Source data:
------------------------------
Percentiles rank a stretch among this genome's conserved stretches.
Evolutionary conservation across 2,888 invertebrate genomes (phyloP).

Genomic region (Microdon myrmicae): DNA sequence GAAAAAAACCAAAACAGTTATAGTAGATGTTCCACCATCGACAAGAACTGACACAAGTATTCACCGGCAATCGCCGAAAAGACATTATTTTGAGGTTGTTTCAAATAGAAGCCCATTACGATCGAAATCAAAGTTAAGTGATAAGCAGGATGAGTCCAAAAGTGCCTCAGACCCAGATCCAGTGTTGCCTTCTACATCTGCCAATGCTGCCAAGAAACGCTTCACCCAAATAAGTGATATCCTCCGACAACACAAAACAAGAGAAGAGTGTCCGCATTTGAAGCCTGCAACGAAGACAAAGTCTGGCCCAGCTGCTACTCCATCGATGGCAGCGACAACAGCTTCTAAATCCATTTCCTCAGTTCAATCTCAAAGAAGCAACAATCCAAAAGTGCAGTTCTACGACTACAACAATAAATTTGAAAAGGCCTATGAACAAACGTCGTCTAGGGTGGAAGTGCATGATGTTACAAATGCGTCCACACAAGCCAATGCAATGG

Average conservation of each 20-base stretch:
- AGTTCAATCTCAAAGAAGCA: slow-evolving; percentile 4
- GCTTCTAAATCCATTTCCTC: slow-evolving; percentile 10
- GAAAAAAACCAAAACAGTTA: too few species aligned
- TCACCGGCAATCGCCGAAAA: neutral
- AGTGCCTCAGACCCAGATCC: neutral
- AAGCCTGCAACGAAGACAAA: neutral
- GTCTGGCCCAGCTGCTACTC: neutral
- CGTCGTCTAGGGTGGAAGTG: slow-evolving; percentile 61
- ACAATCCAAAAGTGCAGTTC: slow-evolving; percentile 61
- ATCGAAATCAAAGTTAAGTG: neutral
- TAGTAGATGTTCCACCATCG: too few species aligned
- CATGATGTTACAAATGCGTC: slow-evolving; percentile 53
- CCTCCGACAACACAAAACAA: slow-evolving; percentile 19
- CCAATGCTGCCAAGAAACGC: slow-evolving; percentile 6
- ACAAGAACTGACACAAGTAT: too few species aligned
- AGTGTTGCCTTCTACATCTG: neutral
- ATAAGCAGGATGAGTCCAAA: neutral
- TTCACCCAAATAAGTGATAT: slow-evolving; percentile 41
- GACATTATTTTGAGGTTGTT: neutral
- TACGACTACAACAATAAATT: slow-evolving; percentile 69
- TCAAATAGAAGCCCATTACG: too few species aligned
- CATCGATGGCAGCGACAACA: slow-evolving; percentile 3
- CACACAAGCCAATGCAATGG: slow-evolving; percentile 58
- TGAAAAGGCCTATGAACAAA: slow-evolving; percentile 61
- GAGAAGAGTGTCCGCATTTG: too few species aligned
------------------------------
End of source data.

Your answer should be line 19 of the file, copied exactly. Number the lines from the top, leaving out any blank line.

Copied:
- ACAAGAACTGACACAAGTAT: too few species aligned